Here are some extra bits of advice for the newbies (<2 years experience):
1.) You’re Competing Against Yourself, Not Others
When it comes time to throw down in a WOD, don’t feel like you have to do everything RX’d or be able to complete 20 rounds of Cindy right off the bat. Go at your own pace. Let the intensity find you. You need a solid foundation of strength and flexibility in order to progress into more demanding workouts. Start light, get your form down, and don’t worry about the mother of three who is deadlifting 120kg as you struggle with the bar. Chase your own capacity before chasing the person next to you. We all start at different starting points and different backgrounds. Which brings me to point 2.
Which brings me to point 2.
2.) Don’t Be Too Proud To Scale
There should be no problem scaling workouts. Remember that at most CF boxes including mine the Rx version of the WOD (workout of the day ), is designed for the fittest athletes in the box.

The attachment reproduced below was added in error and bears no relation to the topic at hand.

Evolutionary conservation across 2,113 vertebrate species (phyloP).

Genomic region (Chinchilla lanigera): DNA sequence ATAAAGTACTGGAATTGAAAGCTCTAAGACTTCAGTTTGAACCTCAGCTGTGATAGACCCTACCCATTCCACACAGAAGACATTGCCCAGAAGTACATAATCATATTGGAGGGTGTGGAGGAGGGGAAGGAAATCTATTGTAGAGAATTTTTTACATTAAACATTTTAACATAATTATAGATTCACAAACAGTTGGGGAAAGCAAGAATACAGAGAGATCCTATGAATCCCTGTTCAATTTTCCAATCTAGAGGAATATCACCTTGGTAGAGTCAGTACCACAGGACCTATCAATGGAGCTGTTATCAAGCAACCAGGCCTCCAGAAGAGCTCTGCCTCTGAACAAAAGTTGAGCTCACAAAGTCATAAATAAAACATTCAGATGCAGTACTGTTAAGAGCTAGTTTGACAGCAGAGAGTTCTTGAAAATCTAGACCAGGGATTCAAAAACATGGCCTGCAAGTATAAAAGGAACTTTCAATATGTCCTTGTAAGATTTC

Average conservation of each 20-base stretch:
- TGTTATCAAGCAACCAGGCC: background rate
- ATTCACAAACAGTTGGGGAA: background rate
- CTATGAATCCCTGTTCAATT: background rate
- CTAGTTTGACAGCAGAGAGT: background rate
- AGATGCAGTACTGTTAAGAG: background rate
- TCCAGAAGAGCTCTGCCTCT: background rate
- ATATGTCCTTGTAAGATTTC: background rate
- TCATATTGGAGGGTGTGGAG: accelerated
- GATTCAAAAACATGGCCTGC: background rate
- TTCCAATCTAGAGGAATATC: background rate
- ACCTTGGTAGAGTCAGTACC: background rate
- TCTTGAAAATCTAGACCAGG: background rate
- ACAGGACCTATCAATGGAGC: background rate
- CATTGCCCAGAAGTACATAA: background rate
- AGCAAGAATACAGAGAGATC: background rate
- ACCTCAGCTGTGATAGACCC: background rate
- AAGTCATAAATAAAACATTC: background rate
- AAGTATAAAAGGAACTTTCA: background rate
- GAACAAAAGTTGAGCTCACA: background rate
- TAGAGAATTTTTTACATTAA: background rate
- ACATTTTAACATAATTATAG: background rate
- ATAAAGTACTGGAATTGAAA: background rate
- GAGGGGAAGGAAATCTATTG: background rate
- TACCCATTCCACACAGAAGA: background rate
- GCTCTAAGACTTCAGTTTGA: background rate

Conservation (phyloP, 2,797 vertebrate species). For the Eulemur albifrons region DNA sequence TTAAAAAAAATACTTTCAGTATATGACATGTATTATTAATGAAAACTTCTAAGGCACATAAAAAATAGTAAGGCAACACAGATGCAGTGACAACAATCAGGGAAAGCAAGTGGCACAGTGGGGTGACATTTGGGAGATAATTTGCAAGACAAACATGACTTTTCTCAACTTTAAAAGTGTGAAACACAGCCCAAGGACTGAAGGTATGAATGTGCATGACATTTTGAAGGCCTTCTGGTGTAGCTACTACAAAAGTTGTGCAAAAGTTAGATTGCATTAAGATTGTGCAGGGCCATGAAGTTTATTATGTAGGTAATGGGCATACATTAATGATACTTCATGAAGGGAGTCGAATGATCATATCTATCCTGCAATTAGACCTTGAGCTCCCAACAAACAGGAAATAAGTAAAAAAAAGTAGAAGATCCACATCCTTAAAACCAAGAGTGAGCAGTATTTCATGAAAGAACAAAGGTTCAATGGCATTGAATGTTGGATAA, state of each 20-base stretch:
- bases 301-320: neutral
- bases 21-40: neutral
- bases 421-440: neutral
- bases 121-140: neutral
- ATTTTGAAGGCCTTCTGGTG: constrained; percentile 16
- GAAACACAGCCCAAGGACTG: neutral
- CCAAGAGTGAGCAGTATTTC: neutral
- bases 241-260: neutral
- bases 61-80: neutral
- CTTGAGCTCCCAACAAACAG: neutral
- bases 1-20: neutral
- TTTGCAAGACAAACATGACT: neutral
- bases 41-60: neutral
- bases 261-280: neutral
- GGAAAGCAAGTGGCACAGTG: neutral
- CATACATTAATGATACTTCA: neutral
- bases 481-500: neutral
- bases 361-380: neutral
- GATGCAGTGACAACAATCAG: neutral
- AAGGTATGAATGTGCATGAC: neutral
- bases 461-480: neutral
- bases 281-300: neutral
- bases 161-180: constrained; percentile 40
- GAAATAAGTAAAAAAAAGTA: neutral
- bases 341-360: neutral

Tony Budding (of CrossFit HQ) describes scaling as another form of programming. You have to know your own body and its limits. But most importantly, there’s no substitute for common sense.
3.) What You Eat Is More Important Than What You Lift
Nutrition is the key to every aspect of your life. It affects your energy levels, your recovery, and your overall defense against disease. To quote the late Jack Lalanne, “You put junk in, junk comes out. You put good in, good comes out.” When you’re first starting out, the quality of your food is far more important than the quantity. Call it whatever you want: Paleo, Primal, Hunter-Gatherer, Pretentious D-Bag Diet; just eat clean. If you’re eating as clean as possible, you don’t even need to worry about the quantity.
4.) It Doesn’t Get Easier, It Just Sucks Less
The longer you immerse yourself in the suck, the less it sucks. You get stronger, build a greater aerobic capacity, and become mentally tough. All of these aspects, combined with experience, allow you to know when to push yourself and when to back off so that you can attack each workout to the best of your ability. Soon, you’ll come to love the beatdowns.
5.) Don’t Be Afraid To Ask For Clarification, Over and Over and Over Again